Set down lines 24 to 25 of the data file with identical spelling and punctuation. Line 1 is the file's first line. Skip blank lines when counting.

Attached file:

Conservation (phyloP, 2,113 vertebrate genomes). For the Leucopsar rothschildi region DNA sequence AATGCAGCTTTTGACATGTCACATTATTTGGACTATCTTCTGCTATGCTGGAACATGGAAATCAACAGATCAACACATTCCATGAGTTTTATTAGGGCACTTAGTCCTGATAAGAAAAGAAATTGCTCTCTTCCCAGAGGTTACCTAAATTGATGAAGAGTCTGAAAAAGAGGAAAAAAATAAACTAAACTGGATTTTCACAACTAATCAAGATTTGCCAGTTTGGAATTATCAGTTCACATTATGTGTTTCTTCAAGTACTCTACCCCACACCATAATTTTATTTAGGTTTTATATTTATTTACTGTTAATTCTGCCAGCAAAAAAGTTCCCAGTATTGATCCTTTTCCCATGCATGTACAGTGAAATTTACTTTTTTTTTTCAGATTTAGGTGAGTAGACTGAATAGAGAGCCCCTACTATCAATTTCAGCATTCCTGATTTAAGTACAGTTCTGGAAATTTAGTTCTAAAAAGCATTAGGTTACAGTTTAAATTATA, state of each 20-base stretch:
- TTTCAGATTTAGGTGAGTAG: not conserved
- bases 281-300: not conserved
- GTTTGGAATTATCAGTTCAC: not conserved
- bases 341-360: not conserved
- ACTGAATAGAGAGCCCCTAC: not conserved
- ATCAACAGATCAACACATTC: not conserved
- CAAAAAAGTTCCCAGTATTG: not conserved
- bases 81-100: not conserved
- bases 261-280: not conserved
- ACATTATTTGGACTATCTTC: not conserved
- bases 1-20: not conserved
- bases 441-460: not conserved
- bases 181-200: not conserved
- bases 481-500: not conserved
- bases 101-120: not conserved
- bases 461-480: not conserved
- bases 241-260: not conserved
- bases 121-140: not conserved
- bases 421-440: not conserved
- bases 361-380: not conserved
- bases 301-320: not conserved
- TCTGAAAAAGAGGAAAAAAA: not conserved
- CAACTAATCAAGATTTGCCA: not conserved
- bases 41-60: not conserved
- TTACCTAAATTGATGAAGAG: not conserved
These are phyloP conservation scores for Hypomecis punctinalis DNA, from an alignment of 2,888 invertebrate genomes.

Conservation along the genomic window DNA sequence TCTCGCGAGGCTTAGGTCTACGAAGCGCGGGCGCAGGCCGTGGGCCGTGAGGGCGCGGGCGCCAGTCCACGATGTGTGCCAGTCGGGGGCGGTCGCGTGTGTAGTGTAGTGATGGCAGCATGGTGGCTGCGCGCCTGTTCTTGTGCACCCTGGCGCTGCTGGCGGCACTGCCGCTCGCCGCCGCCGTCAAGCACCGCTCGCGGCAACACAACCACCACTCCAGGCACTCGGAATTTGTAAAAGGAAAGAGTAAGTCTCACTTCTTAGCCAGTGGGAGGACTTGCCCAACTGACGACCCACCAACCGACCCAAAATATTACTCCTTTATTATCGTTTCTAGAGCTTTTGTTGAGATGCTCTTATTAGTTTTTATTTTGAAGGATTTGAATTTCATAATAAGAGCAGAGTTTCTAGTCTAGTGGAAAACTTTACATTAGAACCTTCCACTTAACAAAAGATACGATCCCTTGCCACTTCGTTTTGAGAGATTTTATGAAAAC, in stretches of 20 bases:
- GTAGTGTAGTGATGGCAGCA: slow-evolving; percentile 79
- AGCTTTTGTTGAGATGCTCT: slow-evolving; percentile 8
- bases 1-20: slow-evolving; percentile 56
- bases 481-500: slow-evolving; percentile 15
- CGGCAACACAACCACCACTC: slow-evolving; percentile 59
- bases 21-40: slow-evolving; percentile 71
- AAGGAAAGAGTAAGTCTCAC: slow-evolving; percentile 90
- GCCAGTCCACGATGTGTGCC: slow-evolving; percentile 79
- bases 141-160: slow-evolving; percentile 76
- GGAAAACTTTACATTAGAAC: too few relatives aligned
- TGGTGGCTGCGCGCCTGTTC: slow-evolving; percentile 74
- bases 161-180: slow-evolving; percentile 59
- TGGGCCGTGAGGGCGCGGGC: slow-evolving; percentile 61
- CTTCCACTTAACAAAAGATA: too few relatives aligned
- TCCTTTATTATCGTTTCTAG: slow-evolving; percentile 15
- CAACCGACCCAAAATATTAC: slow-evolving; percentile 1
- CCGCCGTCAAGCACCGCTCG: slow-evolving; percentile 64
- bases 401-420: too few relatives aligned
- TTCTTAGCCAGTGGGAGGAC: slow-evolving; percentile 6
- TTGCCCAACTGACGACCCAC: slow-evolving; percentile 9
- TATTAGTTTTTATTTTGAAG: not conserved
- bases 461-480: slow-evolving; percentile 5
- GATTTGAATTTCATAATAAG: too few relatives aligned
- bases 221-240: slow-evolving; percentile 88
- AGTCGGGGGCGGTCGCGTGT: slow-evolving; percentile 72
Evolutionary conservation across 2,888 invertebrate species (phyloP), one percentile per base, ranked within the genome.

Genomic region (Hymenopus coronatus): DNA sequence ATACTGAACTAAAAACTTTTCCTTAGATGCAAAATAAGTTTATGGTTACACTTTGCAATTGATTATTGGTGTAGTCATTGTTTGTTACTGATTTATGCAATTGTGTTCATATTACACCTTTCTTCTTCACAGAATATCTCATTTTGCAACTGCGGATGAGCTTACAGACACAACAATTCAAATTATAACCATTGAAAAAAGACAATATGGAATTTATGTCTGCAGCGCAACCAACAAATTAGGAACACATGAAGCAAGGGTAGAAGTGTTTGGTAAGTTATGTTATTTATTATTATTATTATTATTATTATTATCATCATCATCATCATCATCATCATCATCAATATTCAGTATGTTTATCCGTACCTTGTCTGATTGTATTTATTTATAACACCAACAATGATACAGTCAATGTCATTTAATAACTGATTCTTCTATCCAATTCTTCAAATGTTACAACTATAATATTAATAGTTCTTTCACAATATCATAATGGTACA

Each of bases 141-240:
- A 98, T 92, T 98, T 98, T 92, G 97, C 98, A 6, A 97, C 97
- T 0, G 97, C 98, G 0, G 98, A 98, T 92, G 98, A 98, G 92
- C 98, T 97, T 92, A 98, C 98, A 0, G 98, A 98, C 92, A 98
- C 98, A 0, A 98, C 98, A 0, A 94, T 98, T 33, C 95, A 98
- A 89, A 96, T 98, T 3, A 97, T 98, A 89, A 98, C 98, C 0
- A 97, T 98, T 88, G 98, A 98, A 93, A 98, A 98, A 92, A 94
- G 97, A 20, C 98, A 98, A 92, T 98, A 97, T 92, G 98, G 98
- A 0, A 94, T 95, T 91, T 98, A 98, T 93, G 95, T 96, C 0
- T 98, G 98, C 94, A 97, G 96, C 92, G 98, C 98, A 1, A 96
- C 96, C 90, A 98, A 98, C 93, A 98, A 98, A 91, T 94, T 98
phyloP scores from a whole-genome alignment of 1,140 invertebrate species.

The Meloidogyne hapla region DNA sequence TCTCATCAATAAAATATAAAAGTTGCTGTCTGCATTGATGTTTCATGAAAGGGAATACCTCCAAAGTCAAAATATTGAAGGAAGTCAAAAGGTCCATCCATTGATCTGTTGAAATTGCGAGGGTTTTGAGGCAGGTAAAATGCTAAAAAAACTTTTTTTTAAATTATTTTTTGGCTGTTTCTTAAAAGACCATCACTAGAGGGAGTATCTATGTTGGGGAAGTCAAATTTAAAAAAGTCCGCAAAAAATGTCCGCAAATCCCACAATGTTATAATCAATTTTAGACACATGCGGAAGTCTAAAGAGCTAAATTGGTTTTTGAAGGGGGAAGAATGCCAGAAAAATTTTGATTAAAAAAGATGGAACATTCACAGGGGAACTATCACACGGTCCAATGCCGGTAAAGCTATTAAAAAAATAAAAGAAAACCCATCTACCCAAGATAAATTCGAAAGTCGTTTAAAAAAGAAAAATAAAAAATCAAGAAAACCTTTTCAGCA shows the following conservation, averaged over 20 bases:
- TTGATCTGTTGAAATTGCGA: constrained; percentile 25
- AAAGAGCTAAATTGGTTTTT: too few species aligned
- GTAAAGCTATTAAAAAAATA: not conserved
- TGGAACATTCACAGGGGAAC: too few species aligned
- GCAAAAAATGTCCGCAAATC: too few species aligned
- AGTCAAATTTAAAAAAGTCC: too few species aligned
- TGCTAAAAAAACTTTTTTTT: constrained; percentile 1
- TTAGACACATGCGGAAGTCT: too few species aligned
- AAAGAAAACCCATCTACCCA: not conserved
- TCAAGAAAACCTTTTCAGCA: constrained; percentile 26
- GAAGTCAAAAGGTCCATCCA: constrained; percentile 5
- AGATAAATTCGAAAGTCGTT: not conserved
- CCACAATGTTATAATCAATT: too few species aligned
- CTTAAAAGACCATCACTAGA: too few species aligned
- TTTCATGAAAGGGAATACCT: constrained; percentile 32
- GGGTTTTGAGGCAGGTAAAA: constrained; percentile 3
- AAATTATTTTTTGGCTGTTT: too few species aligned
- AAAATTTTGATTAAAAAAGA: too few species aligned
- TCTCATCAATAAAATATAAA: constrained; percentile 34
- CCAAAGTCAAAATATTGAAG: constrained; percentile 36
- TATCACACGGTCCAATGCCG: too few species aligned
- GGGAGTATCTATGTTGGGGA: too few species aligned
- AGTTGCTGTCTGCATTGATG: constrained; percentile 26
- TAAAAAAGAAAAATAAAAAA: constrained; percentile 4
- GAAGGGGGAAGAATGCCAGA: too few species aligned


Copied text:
- CAACTAATCAAGATTTGCCA: not conserved
- bases 41-60: not conserved